I have seen managers that I worked for gloss over completely competent candidates just because they didn't have a buzzword or two listed on their resume. These managers would cherry pick one or two candidates, ask to arrange an interview (a 1-2 week process), interview, then wait 2-3 weeks to proceed to offer, candidates are already hired by someone else, so they would repeat with new pile. These managers could have interviewed or arranged to interview 5-6 candidates, but their process of interviewing drags such a process out as to be a waste of everyone's time.
    .
    Sadly, you need to be persistent and just keep plodding forward. If you find a job offer with someone else and accept, simply move on.
    .
    If you are a good negotiator, you will discover that some of these same inept companies can't resist competition and will move into high gear if they believe you are close to getting an offer from a competitor. This is an enviable position to negotiate from, but is seldom possible, certainly don't claim this unless you happen to be fortuitous for this to occur. To increase the odds that it will happen for you, contact the competition type companies too (even if they would involve some travel). This will allow you to interview with a similar company and help you polish yourself for the best interview with the best company.
     
  7. Dec 8, 2017 #6

    berkeman

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    I'm not sure that would be good strategy. Starting off your relationship with them using false pretenses could backfire at some point.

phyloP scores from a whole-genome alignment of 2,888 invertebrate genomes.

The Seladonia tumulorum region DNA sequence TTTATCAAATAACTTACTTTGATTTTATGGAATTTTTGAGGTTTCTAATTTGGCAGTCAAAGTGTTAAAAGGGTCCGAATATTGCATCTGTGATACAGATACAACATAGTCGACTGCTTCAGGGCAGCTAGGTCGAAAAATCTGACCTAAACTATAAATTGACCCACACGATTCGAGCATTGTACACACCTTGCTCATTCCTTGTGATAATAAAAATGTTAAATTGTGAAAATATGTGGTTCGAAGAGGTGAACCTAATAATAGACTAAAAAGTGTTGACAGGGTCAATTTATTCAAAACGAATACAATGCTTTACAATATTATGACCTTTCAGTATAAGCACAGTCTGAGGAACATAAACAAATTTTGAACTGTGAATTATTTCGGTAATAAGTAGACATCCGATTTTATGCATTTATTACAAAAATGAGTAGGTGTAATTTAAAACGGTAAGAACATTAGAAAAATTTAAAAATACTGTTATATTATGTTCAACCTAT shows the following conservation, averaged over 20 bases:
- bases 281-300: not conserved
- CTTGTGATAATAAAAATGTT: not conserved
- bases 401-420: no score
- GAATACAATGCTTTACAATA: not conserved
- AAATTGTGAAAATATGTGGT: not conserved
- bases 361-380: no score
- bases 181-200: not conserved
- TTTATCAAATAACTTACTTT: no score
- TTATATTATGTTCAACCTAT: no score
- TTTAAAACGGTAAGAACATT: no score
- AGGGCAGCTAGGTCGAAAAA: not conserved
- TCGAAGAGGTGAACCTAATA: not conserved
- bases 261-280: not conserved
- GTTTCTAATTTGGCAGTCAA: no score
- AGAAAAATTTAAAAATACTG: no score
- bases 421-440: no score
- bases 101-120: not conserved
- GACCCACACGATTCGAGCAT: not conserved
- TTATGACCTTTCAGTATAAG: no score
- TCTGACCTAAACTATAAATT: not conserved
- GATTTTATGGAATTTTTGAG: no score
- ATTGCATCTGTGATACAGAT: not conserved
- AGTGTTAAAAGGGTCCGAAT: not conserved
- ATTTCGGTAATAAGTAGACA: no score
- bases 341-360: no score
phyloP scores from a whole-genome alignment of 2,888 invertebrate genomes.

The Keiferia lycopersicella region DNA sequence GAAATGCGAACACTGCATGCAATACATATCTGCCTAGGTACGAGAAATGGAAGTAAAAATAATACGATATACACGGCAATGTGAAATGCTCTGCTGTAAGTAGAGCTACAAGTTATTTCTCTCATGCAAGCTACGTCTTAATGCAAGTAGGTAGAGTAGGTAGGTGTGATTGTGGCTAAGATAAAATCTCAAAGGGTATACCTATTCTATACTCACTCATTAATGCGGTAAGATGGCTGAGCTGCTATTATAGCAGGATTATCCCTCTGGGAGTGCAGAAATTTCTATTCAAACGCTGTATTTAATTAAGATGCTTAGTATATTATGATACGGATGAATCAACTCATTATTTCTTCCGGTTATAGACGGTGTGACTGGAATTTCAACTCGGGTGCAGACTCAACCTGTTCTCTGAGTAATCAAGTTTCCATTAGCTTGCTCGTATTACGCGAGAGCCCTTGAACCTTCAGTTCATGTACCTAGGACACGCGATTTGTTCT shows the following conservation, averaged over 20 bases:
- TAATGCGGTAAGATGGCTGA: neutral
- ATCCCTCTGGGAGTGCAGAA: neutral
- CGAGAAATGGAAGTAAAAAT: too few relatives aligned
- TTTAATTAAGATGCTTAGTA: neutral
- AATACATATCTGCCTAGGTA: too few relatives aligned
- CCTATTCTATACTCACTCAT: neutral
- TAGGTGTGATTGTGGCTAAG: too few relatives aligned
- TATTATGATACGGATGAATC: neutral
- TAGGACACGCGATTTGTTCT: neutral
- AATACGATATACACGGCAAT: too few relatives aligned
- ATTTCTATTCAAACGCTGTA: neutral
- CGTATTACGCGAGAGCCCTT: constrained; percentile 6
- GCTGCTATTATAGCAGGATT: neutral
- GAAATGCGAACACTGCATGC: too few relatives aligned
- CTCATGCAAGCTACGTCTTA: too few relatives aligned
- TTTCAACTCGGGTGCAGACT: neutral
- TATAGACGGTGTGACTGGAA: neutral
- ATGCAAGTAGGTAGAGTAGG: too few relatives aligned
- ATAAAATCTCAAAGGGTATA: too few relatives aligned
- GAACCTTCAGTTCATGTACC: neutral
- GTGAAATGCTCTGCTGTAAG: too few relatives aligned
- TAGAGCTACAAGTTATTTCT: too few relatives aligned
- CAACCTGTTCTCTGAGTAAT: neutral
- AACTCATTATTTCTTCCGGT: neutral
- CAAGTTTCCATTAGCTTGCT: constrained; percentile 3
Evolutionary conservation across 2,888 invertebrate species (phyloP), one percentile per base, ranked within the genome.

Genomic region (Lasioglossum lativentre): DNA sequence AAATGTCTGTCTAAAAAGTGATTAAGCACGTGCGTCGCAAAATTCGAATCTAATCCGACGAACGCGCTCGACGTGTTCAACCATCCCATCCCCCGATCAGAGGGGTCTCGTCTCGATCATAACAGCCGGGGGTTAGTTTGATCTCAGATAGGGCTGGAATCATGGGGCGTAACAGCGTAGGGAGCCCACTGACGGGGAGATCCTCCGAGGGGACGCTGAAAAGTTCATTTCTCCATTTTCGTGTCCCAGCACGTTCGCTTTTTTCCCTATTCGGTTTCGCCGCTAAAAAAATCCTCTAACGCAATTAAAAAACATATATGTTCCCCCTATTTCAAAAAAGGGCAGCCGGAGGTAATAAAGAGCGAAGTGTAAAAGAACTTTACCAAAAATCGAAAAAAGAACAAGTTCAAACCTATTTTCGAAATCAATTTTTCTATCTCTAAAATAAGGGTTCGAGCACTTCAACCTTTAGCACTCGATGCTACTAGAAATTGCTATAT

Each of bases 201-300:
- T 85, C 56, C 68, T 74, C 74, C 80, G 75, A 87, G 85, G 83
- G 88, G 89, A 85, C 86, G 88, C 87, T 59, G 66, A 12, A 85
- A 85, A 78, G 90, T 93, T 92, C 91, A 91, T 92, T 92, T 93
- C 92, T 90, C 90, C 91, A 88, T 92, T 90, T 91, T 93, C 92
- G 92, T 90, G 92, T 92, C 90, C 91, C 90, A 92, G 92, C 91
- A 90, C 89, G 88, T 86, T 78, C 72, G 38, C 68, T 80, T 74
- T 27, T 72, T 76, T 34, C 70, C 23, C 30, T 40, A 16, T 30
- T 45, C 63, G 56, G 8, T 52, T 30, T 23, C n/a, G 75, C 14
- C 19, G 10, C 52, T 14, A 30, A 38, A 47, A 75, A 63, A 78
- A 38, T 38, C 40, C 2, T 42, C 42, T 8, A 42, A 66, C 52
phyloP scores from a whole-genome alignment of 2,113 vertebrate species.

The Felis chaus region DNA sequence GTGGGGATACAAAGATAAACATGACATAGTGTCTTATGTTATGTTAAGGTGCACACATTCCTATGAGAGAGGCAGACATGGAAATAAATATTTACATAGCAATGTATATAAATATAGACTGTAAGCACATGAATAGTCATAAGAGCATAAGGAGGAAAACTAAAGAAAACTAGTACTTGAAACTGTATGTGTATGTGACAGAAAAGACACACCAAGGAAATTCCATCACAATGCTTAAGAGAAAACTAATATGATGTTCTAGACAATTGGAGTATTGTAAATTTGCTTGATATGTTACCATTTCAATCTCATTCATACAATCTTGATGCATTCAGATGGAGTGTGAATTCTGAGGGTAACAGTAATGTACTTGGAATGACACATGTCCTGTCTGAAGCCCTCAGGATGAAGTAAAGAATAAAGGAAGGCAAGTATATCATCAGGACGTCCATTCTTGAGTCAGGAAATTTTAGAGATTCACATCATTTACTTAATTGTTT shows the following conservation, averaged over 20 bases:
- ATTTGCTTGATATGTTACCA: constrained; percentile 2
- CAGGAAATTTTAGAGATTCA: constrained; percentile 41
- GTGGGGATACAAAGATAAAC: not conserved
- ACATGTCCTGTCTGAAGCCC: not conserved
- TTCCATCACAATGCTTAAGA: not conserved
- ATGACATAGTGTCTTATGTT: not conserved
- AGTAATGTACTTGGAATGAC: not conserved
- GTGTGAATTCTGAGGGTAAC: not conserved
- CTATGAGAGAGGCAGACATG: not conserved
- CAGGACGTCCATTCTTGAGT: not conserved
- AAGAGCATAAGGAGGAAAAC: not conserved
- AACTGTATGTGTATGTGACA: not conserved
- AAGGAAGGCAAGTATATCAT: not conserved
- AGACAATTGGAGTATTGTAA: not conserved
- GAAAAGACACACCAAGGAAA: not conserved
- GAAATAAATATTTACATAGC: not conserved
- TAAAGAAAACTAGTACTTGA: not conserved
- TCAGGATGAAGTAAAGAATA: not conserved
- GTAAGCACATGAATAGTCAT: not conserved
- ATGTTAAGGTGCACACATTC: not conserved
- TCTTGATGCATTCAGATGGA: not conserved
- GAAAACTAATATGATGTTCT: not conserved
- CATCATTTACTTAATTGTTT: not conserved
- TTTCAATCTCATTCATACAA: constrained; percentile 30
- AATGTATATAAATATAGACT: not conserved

I agree with those that say keep trying. And keep looking at your other options too. Good luck!
     
  8. Dec 8, 2017 #7
    I think the HR person is really rude and incompetent. They missed the 3rd scheduled call... I don't know what to make of this.
    Really frustrating to be honest.
     
  9. Dec 8, 2017 #8

    berkeman

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    Is there a general HR e-mail contact listed on their website? You could write a polite e-mail to them with the appointment information and asking that a different phone screener be assigned.
     
  10. Dec 8, 2017 #9

    symbolipoint

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    Opinions, opinions, opinions.
    You might consider what some professional healthcare administrators do as a communication method for appointments of patients. They remind patients of their appointments using email, phone call, and street-level postal card. In this case, it would be like the 'patient' sending the reminders to the 'administrator' or 'company' . After that, just drop it.
     
  11. Dec 8, 2017 #10

    berkeman

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    It's best if you quote the replys that you are responding to. Whose responses?
     
  12. Dec 8, 2017 #11

    symbolipoint

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    Anyone who wants to be included.